Very expressive, the wine gave me notes of black fruit, cedar and I was able to pick up a floral note which I am almost always blind to. There was smoky note, in the best possible sense, as well. On the palate this wine was so silky and lush. It had fantastic acidity and had a medium bodied mouthfeel. I am always enamored with a wine that comes across as being big, yet somehow is light on its feet – it’s a beautiful balance. I got mineral notes, baking spice, and that meaty savory-ness that lets you know this wine is over a decade old.

I think any Mediterranean food would be a great paring with this wine: olives, lamb, hummus, pita, any roasted meat. I ended up with a bit of an serendipity pairing. I had purchased some frozen food items from Costco prior to a surgery I was having so that my husband would have easy emergency food if need be. I grabbed these flatbread things that looked like that couldn’t be too bad. We didn’t end up needing them and it wasn’t until a couple of months after the surgery that I decided we need to try these things. It was then that I realized these flatbreads are traditional Turkish street food! What? Honey, grab that Turkish bottle of wine out of the fridge!

Called Pide, they are merely stuffed bread, in this case stuffed with cheese and spinach. We tried one just as they are out of the box and I have to say they were just so-so, with not a lot of flavor. A little research let me know that I should add my own things to “zhuzh” them up a bit. I added chopped tomato to one and olive tapenade to the other – much better! I probably will never purchase these again, but what a fun surprise to find in my freezer and pair with this wine.

Rough Day|2019|Cabernet Sauvignon|13.5% ABV|$7.99

First things first – $7.99! I mean seriously, if it is even mildly drinkable this is win, but it is more than drinkable, so it is a bonafide score. I’m not saying its an outstanding show stopping wine, its not. But it is delicious and perfectly quaffable.

We opened this Bulgarian bottle following the Turkish wine and I am still a little stunned at how good this wine was for the price. The QPR of the year here for sure. I did purchase this at Costco so it might be a couple of dollars higher at other retail locations.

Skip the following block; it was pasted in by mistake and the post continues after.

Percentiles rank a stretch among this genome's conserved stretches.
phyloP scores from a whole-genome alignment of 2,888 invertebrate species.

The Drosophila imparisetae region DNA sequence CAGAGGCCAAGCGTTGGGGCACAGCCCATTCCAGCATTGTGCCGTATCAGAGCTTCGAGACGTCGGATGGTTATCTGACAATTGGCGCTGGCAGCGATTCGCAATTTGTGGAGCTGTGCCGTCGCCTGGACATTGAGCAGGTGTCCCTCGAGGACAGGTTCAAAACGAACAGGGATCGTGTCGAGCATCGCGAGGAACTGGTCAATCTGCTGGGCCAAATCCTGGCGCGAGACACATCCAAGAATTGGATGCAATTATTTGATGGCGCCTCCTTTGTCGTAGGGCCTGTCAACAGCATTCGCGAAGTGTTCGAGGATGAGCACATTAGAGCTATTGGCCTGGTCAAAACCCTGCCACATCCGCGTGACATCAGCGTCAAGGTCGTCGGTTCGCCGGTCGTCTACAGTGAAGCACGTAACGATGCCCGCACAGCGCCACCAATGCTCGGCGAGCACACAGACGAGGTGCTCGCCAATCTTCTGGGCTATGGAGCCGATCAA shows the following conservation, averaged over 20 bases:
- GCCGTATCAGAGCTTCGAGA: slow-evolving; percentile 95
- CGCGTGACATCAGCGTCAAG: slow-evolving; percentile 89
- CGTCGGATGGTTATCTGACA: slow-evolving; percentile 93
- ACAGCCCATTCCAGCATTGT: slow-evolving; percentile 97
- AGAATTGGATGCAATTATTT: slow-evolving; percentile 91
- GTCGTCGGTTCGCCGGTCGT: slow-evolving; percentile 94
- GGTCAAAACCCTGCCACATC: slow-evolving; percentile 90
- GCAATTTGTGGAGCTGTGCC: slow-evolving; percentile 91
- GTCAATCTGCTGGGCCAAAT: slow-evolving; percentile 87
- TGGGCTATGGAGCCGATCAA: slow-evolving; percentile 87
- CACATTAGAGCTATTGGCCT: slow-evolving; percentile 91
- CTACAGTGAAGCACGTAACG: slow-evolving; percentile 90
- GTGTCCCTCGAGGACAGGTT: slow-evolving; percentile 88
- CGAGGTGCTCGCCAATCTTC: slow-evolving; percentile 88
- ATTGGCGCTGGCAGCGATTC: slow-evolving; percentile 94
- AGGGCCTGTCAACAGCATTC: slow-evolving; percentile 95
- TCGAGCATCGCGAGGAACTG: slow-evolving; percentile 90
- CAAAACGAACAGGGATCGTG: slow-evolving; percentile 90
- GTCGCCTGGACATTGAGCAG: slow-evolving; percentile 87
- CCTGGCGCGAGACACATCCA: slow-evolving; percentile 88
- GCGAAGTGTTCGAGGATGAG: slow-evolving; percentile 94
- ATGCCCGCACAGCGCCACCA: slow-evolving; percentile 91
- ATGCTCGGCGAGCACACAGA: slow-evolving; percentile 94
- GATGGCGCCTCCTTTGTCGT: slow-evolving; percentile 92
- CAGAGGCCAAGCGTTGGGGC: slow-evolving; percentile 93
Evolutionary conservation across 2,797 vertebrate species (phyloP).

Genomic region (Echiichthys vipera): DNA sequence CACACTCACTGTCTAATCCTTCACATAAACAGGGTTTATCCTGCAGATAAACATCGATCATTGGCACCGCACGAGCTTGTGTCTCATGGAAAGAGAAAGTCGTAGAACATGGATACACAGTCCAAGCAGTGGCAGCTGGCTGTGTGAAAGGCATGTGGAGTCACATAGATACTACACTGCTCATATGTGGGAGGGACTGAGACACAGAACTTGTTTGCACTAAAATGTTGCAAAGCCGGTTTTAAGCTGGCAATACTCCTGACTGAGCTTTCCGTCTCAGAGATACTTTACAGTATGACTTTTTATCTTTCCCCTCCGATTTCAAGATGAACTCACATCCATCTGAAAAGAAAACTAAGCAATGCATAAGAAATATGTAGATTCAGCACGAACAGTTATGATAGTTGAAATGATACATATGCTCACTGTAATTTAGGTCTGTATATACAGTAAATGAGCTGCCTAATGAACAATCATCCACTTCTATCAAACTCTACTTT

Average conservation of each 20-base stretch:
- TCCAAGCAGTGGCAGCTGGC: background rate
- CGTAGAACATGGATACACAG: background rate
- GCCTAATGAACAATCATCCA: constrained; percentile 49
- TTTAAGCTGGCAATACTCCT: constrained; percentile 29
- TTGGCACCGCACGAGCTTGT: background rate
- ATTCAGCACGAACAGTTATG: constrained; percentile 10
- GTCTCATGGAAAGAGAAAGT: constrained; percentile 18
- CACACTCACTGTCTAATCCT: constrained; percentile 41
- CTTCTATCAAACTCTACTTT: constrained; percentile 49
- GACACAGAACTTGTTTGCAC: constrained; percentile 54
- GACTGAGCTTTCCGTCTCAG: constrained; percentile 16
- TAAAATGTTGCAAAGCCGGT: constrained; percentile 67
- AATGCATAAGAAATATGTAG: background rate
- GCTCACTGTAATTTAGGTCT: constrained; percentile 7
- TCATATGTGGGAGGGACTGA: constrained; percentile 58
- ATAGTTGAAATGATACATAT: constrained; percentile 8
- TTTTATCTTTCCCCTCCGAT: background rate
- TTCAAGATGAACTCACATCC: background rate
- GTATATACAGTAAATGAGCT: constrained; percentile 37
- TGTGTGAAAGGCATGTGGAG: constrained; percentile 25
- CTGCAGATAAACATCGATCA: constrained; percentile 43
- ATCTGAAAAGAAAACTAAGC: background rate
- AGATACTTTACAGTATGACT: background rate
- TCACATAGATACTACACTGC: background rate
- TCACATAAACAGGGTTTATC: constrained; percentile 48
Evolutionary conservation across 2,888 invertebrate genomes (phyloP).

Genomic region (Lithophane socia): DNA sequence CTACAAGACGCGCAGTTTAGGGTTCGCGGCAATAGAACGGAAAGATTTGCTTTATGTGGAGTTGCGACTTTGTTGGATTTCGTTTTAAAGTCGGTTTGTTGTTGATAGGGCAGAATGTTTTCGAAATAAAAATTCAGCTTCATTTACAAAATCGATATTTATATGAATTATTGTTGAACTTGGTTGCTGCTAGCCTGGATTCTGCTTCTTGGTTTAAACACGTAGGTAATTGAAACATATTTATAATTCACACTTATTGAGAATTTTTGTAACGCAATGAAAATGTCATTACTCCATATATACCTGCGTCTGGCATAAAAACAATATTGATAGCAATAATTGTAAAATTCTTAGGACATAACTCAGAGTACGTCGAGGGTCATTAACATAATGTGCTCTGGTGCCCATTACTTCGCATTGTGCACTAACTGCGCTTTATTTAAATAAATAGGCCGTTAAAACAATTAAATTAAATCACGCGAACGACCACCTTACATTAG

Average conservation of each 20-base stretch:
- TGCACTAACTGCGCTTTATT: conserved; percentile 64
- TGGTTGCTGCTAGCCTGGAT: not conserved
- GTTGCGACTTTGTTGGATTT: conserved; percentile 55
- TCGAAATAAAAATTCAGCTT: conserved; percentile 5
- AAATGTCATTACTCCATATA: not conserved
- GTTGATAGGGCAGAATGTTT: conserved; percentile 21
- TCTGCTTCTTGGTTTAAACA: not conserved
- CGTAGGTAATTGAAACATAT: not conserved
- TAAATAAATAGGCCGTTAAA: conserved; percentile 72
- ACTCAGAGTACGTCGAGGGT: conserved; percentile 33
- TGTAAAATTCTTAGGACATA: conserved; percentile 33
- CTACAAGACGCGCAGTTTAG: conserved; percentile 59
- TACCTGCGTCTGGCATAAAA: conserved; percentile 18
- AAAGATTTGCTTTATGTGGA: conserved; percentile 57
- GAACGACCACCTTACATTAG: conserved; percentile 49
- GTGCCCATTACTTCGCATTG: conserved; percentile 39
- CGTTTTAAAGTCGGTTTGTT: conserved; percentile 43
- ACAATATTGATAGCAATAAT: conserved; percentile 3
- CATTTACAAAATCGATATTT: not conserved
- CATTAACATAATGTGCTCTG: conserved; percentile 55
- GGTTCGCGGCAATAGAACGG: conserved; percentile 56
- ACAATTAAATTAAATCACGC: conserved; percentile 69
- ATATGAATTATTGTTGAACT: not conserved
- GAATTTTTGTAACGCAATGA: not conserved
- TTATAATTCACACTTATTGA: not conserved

Great aromas of black cherry and maybe a slight green pepper note. On the palate this comes across as a nice medium bodied wine with great acidity. I got notes of milk chocolate and the black cherry came through as well. This is not a complex wine and I wouldn’t expect it to be at this price.

Two things I really appreciate about this bottle – the 13.5% ABV on a Cabernet Sauvignon and the nutritional information on the back label. I’m not a zealot about that, I personally don’t care too much about how many calories or carbs my glass of red wine has, but I do appreciate informative labels.

The label. I love a cute label and the tagline “when you just can’t” is fun way to market this wine. There is nothing to get upset about here. This wine isn’t trying to be anything its not. Its simple. Its probably highly manipulated. Its $7.99 with a cute label and relatable name and tagline. Wine Enthusiast put it at #23 of the Top 100 Best Buy wines of 2021.You don’t see Bulgarian wine everyday and that is another win for this wine in my opinion. I always love an off the beaten path bottle.

Have you had a Thracian Valley wine? I’d love to hear about it.

2 Comments Add yours

  1. Wayne Thomas says:

    We adore reading your blog! Your unconventional perspective and authentic voice are game-changers in the world. Keep writing, because your thoughts make a difference. Thank you for being who you are!

    Thanks – TheDogGod


    1. Thanks so much Wayne!